Margaret Carrigan visited the museum on a recent drop-in day, to tell the story of her father, 38026 Private George W Kidson of C Company, 9th Battalion Yorkshire Regiment.
He enlisted in Richmond in May 1916 – but was told to return home until his call up papers arrived, which they duly did on 5th September 1916. George spent two weeks at the Depot in Richmond and then went to Hartlepool for training. One memorable incident during the night of 29th November occurred when George was on guard duty – a German Zeppelin was brought down.
The war really began for George when he arrived at Canada Trench near Ypres – he recalled, “In the trenches each night we were told what to do, I was told to stand on the Fire Step. While I was there at night about 7 Germans walked past me, so near they could have picked me up, if they had seen me. I said to the Serg, “should I fire?”, he said no – not to give the position away.”
Later in the year he saw action at Polygon Wood. “On Sunday 30th September we were rushed back, where a German prisoner gave himself up. He told us that the Germans were coming the next day – October 1st. I shall always remember Polygon Wood. Come they did on the Monday. Our Platoon were firing for all they were worth. My rifle was muddy, and the bolt would not work, so I took out my oil bottle and passed it on. Man to man oil was passed each oiling their rifle bolts. We were then driven back with machine gun fire.”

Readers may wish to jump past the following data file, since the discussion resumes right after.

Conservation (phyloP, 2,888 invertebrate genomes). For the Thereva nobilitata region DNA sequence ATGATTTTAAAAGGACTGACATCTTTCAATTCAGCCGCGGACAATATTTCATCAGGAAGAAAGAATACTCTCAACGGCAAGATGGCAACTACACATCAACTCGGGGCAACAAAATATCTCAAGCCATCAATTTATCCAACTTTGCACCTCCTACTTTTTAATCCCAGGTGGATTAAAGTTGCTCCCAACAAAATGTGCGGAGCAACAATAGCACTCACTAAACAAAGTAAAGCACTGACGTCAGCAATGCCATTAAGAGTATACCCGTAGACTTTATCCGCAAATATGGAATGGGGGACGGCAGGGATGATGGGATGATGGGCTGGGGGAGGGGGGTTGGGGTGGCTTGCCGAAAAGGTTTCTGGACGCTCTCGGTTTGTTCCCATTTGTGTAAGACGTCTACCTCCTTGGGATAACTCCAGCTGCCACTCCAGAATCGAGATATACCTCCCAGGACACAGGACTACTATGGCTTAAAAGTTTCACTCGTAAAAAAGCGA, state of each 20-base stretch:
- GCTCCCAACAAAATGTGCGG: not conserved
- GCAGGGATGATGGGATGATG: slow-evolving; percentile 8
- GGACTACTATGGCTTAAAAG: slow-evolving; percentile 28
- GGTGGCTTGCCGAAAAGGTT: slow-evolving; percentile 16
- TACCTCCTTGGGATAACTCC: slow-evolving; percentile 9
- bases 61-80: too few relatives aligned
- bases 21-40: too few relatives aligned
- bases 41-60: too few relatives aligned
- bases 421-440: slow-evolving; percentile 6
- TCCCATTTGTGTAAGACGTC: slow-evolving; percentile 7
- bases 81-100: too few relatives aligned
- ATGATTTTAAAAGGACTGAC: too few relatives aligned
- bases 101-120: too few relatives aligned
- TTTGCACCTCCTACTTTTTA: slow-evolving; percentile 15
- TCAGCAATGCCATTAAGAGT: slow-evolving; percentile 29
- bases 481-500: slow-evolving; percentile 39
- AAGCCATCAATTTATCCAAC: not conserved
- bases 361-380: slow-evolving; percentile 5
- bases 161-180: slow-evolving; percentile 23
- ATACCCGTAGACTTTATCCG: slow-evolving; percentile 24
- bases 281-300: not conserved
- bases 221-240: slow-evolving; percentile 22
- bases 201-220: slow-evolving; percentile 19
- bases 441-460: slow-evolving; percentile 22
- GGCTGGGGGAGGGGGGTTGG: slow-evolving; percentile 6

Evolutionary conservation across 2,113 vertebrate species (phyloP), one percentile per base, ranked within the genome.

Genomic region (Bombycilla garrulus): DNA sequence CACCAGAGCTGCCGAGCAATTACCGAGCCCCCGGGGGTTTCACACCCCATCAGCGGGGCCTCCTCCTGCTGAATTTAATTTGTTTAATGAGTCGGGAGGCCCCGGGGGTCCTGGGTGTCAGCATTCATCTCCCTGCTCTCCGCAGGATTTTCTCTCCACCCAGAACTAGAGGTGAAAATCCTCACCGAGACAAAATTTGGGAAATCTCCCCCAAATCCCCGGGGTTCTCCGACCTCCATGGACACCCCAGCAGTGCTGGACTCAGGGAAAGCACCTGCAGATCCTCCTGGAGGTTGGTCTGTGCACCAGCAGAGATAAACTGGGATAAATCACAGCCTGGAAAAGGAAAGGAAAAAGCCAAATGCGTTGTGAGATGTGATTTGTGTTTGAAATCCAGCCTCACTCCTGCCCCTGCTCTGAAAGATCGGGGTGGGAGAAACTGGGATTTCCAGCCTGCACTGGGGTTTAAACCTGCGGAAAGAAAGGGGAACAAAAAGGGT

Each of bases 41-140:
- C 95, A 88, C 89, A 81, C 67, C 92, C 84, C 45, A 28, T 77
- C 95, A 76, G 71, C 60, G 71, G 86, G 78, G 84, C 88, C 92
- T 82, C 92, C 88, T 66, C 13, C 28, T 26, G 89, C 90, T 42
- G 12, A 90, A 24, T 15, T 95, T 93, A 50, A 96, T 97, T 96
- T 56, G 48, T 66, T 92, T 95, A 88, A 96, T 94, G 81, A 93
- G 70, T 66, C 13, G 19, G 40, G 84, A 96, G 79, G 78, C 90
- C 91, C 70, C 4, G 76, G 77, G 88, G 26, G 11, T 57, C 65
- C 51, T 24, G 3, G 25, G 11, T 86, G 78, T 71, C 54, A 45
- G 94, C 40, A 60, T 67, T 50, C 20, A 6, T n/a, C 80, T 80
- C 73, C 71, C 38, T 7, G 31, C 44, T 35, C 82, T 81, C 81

After a spell in Italy, bolstering our allies against Austrian attacks, the 9th battalion were sent to the Somme to take part in the advance which eventually led to the signing of the Armistice. It was during this period that George was awarded the Military Medal following the rescue of Major Hunneybun. “I had to go out of the trench and crawl towards the Major. The bullets were flying so thick we could not stand so I put the Major on a groundsheet and me and my pal tried to drag him away. That chap got killed and I got a bullet through my coat collar which just missed the back of my head. I was very lucky.”
George Kidson died on 23rd December, 1995 aged 98 years.
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